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Riding the buses » China, Gardens of the world, Travel itinerary » The Master of Nets Garden, Suzhou, China

The Master of Nets Garden, Suzhou, China

Who wouldn’t love a garden that has a pavilion named “Moon Comes with Breeze”? Or the “Watching Pines and Appreciating Paintings Studio” where you go to watch evergreen trees during the wintry season. The garden’s oldest and tallest tree is here, a Sabina chinensis that is said to be a survivor from the Southern Song Dynasty (1127-1279); the top of the tree is withered but foliage is growing from branches in the middle of its truck. There is a Confucius saying that is posted by it: “Only in the dead of winter is the point brought home that pines and cypresses are the last to lose their leaves.” It kind of makes you want to come back as a cypress in your next life!

The view from The Five Peaks’ Library looks out on rockeries that resemble the peaks of Mt. Lu. There is a music room that fronts a chain of “mountains” made from Lake Tai limestone that is artfully piled up against the whitewashed wall. The meditation study is the place “to cultivate the mind and to attain a state of absolute blessedness and serenity free from secular concerns”.

The Room of Ascending to the Clouds is based on the story of Zhou Sheng who rose up to the clouds by a piece of magic string and brought the moon down to the earth. The rockeries in front of it are piled up in a way to look like the limestone mountains found in traditional Chinese landscape paintings.

This is one of the four gardens of Suzhou, China that are UNESCO world heritage sites and it is considered to be one of the finest gardens in China. It is particularly unique because of its relatively small size (6,500 sq. m) and exquisite buildings.  It is sometimes referred to as the “Perfect Small-sized Garden”.

The eastern part of the property contains the dwellings, the central part the main garden, and the western part is the inner garden. There is a large central pond around which several of the pavilions are situated. Small buildings are set on rocks or piers directly over the water surface while the taller buildings are further back and somewhat hidden by rocks and trees and the end result is that the lake seems much larger than it actually is.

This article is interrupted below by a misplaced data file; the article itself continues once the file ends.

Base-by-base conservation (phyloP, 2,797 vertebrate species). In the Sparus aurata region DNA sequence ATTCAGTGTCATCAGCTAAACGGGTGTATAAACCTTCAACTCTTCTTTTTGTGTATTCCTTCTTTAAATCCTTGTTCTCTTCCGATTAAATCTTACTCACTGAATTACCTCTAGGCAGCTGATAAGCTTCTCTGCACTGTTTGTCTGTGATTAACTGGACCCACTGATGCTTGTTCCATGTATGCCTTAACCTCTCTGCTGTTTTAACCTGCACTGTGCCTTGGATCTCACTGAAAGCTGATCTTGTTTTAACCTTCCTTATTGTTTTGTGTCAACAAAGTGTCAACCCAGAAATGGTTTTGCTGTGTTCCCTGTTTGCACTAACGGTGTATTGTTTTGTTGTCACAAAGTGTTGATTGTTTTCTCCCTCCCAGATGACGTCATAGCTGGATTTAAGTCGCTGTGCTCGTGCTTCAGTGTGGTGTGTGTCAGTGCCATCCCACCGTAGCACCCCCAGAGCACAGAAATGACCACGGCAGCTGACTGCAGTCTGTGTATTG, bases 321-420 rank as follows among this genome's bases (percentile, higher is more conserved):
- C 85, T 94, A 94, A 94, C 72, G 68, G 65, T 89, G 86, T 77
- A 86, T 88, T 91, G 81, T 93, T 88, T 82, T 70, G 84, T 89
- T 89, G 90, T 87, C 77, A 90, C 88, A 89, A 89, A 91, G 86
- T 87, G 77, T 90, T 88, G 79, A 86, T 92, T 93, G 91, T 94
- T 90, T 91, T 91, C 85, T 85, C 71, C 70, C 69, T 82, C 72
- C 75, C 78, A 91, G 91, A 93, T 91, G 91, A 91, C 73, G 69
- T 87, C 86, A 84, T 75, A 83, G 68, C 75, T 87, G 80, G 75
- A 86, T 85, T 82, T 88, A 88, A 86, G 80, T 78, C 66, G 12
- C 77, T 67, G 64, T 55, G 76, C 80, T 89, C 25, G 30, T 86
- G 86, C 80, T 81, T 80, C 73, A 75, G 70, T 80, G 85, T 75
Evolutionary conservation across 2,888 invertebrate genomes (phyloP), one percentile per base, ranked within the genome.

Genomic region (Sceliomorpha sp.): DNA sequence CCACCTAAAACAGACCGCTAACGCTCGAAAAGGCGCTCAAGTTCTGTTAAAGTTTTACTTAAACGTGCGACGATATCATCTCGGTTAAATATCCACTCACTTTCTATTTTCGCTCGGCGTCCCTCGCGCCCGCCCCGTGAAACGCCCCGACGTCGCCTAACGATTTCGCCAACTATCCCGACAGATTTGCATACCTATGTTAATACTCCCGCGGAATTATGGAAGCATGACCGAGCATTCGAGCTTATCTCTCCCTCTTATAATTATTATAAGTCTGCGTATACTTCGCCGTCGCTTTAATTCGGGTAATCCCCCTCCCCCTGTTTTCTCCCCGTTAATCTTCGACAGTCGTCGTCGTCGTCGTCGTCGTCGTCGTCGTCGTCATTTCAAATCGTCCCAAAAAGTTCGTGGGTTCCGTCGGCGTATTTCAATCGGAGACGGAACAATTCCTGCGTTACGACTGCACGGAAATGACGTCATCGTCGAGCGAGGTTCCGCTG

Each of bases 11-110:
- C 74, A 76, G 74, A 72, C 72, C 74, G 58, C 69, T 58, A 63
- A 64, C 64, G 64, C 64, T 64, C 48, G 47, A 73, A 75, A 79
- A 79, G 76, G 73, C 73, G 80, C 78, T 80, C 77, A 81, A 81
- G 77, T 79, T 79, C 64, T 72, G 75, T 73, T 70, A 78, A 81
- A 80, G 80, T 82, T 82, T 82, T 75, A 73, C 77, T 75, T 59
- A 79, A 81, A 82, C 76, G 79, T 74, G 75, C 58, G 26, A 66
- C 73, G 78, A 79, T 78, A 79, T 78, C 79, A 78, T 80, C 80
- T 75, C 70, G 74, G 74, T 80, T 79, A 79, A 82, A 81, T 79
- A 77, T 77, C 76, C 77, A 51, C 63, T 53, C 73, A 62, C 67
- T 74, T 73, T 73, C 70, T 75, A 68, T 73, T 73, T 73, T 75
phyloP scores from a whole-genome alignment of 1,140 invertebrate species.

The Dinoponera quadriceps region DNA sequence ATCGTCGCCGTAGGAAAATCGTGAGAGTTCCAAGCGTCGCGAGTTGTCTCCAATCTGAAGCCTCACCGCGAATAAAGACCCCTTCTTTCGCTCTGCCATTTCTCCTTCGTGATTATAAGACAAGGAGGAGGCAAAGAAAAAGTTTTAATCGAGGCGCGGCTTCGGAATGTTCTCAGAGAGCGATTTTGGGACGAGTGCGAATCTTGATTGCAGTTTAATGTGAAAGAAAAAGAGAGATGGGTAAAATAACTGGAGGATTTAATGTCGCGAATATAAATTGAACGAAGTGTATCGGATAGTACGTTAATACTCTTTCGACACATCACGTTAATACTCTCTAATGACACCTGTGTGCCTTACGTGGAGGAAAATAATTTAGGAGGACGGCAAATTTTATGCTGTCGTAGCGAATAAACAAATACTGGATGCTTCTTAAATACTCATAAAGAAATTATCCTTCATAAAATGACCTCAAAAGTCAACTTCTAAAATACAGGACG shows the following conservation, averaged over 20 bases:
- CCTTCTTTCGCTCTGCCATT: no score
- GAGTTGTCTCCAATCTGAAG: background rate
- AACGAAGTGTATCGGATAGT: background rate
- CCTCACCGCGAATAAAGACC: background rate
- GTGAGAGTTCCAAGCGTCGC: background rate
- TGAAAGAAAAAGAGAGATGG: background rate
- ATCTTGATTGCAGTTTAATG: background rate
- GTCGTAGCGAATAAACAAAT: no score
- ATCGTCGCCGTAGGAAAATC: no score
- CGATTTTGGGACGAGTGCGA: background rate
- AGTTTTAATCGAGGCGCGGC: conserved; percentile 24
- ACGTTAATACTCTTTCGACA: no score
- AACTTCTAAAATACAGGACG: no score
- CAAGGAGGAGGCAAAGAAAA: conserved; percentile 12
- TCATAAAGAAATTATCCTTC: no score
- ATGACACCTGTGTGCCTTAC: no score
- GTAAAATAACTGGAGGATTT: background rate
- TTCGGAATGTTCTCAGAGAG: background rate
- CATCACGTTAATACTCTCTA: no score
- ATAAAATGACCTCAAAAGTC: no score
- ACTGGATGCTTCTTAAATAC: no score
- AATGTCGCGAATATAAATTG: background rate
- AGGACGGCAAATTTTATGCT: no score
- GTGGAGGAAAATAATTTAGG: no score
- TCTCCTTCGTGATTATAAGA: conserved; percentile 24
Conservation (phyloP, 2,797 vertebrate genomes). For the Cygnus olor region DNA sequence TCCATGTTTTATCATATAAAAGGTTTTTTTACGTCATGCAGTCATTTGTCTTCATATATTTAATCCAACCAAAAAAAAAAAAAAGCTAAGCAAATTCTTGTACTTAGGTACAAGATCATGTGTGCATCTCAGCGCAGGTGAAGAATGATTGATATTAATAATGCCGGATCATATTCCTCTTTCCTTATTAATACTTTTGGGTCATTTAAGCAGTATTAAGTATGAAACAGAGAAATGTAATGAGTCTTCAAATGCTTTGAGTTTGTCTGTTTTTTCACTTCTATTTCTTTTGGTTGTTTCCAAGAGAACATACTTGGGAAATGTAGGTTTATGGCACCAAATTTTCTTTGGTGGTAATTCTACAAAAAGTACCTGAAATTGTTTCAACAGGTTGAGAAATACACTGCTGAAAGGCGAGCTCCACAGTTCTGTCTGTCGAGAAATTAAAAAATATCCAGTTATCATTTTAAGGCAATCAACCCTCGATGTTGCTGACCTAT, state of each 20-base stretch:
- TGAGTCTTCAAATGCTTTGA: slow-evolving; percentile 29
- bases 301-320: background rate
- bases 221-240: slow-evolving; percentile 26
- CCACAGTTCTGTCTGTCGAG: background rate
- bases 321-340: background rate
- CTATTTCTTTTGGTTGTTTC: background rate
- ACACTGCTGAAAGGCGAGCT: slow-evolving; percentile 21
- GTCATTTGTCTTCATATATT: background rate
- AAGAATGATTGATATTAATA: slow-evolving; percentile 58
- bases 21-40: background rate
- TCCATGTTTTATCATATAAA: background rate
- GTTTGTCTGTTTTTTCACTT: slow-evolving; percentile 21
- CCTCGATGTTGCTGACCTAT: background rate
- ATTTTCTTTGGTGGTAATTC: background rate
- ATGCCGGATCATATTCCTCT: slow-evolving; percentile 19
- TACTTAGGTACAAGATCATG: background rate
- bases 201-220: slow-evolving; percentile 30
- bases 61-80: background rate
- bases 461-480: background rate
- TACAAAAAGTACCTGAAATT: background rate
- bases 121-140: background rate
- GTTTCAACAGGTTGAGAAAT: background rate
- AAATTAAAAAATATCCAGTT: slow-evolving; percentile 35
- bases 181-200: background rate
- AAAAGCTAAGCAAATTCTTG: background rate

What is particularly outstanding about this garden is the use of foil and borrowed scenery. Rooms have ornate windows looking onto the gardens, there are several Moon Gates to suggest what lies beyond, rockeries obscure the paths and paths are everywhere.

The garden was first constructed in 1140 and over the years it evolved depending on its owner. There was a government official who in retirement wanted the simple life of a fisherman and so gave it its name; a scholar who was well versed in the classics and added buildings and arranged stones; a master calligrapher who inscribed many of the stone slabs found in the garden.

There are signs, in English, throughout the garden providing these explanations. The garden has become particularly well know for its peonies and some were in bloom when I was there. I wouldn’t miss the colour that the flowers provide, however, for strolling through this garden is like reading a fine poem and you don’t need colour for that.

Other Chinese gardens:
The Humble Administrator’s Garden, Suzhou, China
Yuyuan Garden, Shanghai, China
The Lingering Garden, Suzhou, China

By Sylvia Fanjoy

Photo credits Sylvia Fanjoy

© Riding the buses 2012

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